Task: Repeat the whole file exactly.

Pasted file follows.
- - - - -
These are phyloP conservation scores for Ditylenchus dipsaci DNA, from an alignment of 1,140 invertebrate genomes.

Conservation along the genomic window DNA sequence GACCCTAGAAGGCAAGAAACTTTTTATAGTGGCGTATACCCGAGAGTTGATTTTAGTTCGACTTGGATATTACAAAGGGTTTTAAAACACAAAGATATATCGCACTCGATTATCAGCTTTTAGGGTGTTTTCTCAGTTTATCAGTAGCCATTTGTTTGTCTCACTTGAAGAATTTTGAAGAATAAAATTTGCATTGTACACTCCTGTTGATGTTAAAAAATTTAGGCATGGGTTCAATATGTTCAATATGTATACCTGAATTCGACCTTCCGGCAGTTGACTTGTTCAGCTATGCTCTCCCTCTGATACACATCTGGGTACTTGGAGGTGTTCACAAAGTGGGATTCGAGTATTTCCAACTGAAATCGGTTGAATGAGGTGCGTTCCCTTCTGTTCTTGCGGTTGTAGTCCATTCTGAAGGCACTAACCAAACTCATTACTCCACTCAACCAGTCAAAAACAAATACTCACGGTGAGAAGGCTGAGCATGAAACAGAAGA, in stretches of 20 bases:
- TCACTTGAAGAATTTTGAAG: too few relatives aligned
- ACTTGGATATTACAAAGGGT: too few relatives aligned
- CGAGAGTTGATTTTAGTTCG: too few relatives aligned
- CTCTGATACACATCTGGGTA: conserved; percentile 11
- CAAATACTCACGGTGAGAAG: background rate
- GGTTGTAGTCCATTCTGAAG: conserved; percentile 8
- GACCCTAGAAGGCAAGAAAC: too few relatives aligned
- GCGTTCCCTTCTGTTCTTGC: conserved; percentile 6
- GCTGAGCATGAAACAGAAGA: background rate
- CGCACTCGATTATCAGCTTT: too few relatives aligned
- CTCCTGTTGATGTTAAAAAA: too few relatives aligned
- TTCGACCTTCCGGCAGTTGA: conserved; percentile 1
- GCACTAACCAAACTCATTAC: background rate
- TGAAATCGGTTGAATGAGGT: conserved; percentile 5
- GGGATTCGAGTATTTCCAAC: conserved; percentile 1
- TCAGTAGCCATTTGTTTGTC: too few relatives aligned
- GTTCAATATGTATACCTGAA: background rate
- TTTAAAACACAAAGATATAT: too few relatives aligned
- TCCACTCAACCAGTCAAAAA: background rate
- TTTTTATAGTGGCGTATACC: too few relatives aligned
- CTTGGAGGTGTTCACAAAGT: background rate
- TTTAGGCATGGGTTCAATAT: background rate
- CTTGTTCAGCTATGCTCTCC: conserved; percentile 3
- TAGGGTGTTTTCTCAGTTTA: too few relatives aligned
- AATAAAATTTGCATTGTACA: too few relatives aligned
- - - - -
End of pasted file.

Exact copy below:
These are phyloP conservation scores for Ditylenchus dipsaci DNA, from an alignment of 1,140 invertebrate genomes.

Conservation along the genomic window DNA sequence GACCCTAGAAGGCAAGAAACTTTTTATAGTGGCGTATACCCGAGAGTTGATTTTAGTTCGACTTGGATATTACAAAGGGTTTTAAAACACAAAGATATATCGCACTCGATTATCAGCTTTTAGGGTGTTTTCTCAGTTTATCAGTAGCCATTTGTTTGTCTCACTTGAAGAATTTTGAAGAATAAAATTTGCATTGTACACTCCTGTTGATGTTAAAAAATTTAGGCATGGGTTCAATATGTTCAATATGTATACCTGAATTCGACCTTCCGGCAGTTGACTTGTTCAGCTATGCTCTCCCTCTGATACACATCTGGGTACTTGGAGGTGTTCACAAAGTGGGATTCGAGTATTTCCAACTGAAATCGGTTGAATGAGGTGCGTTCCCTTCTGTTCTTGCGGTTGTAGTCCATTCTGAAGGCACTAACCAAACTCATTACTCCACTCAACCAGTCAAAAACAAATACTCACGGTGAGAAGGCTGAGCATGAAACAGAAGA, in stretches of 20 bases:
- TCACTTGAAGAATTTTGAAG: too few relatives aligned
- ACTTGGATATTACAAAGGGT: too few relatives aligned
- CGAGAGTTGATTTTAGTTCG: too few relatives aligned
- CTCTGATACACATCTGGGTA: conserved; percentile 11
- CAAATACTCACGGTGAGAAG: background rate
- GGTTGTAGTCCATTCTGAAG: conserved; percentile 8
- GACCCTAGAAGGCAAGAAAC: too few relatives aligned
- GCGTTCCCTTCTGTTCTTGC: conserved; percentile 6
- GCTGAGCATGAAACAGAAGA: background rate
- CGCACTCGATTATCAGCTTT: too few relatives aligned
- CTCCTGTTGATGTTAAAAAA: too few relatives aligned
- TTCGACCTTCCGGCAGTTGA: conserved; percentile 1
- GCACTAACCAAACTCATTAC: background rate
- TGAAATCGGTTGAATGAGGT: conserved; percentile 5
- GGGATTCGAGTATTTCCAAC: conserved; percentile 1
- TCAGTAGCCATTTGTTTGTC: too few relatives aligned
- GTTCAATATGTATACCTGAA: background rate
- TTTAAAACACAAAGATATAT: too few relatives aligned
- TCCACTCAACCAGTCAAAAA: background rate
- TTTTTATAGTGGCGTATACC: too few relatives aligned
- CTTGGAGGTGTTCACAAAGT: background rate
- TTTAGGCATGGGTTCAATAT: background rate
- CTTGTTCAGCTATGCTCTCC: conserved; percentile 3
- TAGGGTGTTTTCTCAGTTTA: too few relatives aligned
- AATAAAATTTGCATTGTACA: too few relatives aligned